“Forget about space. The human mind is the future.”
William W. Eaton - Former Chair Department of Mental Health
Mental disorders - from autism to depression - affect up to half of all people at some point in their lives.
The subsequent negative impact on human dignity, physical health, emotional fulfillment, economic productivity and social engagement is immense.
Keeping minds healthy is a lifelong challenge for individuals and a research priority for the Bloomberg School. In pioneering population-based approaches to mental health, School faculty, have done defining work in substance abuse, psychiatric epidemiology, and prevention and treatment of developmental and behavioral disorders. Today, the School is advancing research in cognitive health and aging, youth violence, child sexual abuse, psychiatric and behavioral genetics, and global mental health.
A key premise for this diverse work: The quality of a life is no less important than its longevity.
Paul V. Lemkau is appointed founding director of the Division of Mental Hygiene, the world’s first academic unit devoted to a public health approach to mental illness.
Robert H. Felix, MD, MPH ’42, is named the first director of the National Institute of Mental Health, which will shape national mental health policy.
Abraham Lilienfeld, MD, MPH ’49, Marcia Cooper, ScD ’49, and Benjamin Pasamanick conduct the first research on the epidemiology of developmental disabilities.
Using data from Baltimore, William W. Eaton and colleagues estimate that one third of Americans experience at least one type of mental illness during their lifetimes.
Sheppard G. Kellam launches a study that will document the impact of classroom interventions in reducing the risk for violence, suicide and incarceration later in life.
Philip Leaf begins a collaboration that expands community-based mental health services for children to help break the cycle of violence in East Baltimore.
Then & Now
Then: A Changing View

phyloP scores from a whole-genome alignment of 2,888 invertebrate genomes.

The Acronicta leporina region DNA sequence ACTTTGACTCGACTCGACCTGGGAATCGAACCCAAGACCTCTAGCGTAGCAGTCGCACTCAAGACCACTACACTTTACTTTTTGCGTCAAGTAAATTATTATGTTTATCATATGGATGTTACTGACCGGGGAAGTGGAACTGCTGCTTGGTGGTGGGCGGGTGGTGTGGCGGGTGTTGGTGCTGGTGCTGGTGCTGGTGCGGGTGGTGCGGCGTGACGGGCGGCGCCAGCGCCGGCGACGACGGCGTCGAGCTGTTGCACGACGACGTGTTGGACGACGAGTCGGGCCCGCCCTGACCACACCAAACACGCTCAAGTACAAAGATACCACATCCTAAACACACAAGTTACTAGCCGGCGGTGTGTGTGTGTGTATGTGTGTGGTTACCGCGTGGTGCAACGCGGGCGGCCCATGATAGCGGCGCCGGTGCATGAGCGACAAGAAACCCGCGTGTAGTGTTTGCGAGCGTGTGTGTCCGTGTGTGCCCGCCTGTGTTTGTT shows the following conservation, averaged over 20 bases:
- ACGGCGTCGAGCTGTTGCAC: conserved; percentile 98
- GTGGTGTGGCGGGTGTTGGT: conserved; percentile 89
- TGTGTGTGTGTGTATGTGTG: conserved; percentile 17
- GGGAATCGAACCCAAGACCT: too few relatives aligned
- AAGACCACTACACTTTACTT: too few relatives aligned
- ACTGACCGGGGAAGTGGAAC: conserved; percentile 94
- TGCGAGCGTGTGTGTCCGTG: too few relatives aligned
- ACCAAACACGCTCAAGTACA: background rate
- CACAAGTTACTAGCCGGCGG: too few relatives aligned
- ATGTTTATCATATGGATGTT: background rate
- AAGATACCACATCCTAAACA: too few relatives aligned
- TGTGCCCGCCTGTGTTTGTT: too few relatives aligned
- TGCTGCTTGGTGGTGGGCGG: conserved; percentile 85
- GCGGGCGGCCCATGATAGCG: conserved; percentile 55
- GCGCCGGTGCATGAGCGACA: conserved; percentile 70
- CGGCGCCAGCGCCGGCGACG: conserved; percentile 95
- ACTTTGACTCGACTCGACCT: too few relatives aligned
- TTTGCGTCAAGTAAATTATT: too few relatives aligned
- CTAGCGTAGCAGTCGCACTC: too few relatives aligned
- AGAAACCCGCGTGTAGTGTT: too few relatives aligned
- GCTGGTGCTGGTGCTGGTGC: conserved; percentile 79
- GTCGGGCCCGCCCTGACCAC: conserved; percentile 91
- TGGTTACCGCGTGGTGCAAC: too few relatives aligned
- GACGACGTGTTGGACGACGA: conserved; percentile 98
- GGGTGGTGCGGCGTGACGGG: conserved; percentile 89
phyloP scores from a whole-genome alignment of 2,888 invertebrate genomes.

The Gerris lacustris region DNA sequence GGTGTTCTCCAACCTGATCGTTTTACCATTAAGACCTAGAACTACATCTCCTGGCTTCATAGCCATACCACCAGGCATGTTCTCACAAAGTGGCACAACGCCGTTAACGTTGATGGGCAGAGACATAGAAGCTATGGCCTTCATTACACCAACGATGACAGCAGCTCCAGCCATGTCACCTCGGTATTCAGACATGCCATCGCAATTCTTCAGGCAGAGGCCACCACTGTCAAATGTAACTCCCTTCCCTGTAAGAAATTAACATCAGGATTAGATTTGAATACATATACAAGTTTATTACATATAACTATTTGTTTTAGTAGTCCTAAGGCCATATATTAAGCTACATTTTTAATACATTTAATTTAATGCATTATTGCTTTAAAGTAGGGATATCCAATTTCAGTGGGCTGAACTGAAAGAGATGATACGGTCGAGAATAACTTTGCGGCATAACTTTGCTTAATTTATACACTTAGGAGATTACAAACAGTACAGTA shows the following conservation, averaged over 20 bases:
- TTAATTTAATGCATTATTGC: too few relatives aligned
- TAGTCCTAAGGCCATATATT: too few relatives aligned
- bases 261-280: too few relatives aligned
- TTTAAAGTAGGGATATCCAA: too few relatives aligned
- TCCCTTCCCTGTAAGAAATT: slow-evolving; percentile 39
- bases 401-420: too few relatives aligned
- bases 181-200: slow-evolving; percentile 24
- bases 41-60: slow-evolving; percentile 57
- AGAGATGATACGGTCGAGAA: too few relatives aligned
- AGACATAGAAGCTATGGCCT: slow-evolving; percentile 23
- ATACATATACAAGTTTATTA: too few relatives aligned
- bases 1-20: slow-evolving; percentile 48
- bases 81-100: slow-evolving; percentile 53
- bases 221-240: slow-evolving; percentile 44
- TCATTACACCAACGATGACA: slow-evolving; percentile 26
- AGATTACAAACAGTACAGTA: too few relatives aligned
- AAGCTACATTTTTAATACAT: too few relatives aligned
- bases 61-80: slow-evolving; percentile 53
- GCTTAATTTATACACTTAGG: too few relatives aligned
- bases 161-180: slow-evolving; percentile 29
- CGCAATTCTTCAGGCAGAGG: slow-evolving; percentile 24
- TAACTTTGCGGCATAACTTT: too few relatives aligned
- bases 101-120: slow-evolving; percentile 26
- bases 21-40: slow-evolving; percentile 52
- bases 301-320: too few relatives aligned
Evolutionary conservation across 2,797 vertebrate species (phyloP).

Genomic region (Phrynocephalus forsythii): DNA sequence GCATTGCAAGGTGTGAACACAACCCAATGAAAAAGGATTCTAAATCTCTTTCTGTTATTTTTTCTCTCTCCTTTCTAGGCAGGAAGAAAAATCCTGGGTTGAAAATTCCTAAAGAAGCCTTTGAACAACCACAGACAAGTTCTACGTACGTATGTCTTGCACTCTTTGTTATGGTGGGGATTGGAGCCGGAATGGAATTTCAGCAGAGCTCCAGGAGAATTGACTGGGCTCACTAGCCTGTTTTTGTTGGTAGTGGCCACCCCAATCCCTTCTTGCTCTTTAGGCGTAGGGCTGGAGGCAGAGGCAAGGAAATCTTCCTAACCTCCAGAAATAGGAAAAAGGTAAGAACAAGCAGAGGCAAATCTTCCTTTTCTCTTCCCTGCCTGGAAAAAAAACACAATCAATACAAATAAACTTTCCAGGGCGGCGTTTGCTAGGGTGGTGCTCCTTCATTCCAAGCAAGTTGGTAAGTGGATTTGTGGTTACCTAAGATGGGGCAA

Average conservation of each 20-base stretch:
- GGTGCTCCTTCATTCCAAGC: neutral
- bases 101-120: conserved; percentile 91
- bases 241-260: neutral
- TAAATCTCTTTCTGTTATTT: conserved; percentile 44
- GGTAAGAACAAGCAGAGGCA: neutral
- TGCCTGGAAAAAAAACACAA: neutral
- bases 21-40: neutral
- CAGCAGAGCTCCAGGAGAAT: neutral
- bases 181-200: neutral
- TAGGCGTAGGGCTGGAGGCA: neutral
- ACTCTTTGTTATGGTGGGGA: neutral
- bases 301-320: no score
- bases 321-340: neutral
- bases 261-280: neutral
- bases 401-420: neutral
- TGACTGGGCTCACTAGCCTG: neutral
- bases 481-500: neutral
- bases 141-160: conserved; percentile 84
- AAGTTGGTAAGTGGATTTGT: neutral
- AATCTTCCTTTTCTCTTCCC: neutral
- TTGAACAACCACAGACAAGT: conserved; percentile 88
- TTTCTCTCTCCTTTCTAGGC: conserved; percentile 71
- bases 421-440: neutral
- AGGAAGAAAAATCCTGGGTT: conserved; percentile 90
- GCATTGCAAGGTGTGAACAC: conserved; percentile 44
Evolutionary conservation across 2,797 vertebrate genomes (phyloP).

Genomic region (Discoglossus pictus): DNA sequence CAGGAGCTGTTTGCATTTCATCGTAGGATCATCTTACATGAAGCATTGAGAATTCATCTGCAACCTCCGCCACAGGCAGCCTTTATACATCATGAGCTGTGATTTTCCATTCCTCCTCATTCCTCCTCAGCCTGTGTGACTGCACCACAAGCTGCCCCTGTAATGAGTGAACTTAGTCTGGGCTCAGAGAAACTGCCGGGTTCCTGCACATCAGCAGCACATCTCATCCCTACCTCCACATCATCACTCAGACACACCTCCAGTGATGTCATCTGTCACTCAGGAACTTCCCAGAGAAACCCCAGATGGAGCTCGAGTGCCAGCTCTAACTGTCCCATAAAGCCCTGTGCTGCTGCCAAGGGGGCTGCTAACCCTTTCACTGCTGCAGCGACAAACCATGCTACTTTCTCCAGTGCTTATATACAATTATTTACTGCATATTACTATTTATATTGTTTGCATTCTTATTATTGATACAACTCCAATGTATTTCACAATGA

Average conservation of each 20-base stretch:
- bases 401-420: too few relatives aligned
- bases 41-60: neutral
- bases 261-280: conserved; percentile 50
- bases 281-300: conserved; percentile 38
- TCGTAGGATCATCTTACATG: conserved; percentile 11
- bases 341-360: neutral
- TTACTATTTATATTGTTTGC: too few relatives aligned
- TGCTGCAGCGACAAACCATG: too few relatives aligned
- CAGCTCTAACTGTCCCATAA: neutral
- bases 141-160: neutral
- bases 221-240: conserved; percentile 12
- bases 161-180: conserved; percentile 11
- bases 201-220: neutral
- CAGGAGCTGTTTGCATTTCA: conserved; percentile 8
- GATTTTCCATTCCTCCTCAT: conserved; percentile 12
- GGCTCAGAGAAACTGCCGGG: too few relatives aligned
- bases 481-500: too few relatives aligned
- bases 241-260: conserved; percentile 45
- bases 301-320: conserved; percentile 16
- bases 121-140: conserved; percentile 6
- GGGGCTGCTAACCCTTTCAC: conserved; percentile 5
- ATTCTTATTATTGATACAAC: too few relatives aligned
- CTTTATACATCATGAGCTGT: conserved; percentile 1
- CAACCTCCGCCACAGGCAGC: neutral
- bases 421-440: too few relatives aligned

A FORMER PSYCHIATRIC PATIENT and a taciturn, Swiss-born psychiatrist transformed the way Americans think of mental illness.
In 1907, Clifford Beers penned 80,000 words about his brutal experiences in mental institutions. He asked esteemed Johns Hopkins psychiatrist Adolf Meyer to review the manuscript. Beers sought to ignite institutional reform, while Meyer wanted to broaden mental health treatment and prevention.
Published in 1908 to great acclaim, A Mind That Found Itself became a seminal mental health text and helped to define mental illness as a disease.
As mental health emerged as a key determinant of the public’s health, researchers began to study it in populations. In 1932, the School and the Baltimore City Health Department established the Eastern Health District and relied on it to conduct one of the earliest mental health epidemiological studies. The survey recorded the numbers of “psychotics, delinquents and the maladjusted” clustered in areas with saloons, brothels and gang hangouts.
One of Meyer’s students, Paul V. Lemkau, MD, MPH ’41, used the study to estimate the number of people with mental disorders in the country. He wrote the first textbook on mental hygiene and public health and, in 1961, became founding chair of the School’s Department of Mental Hygiene, now Mental Health.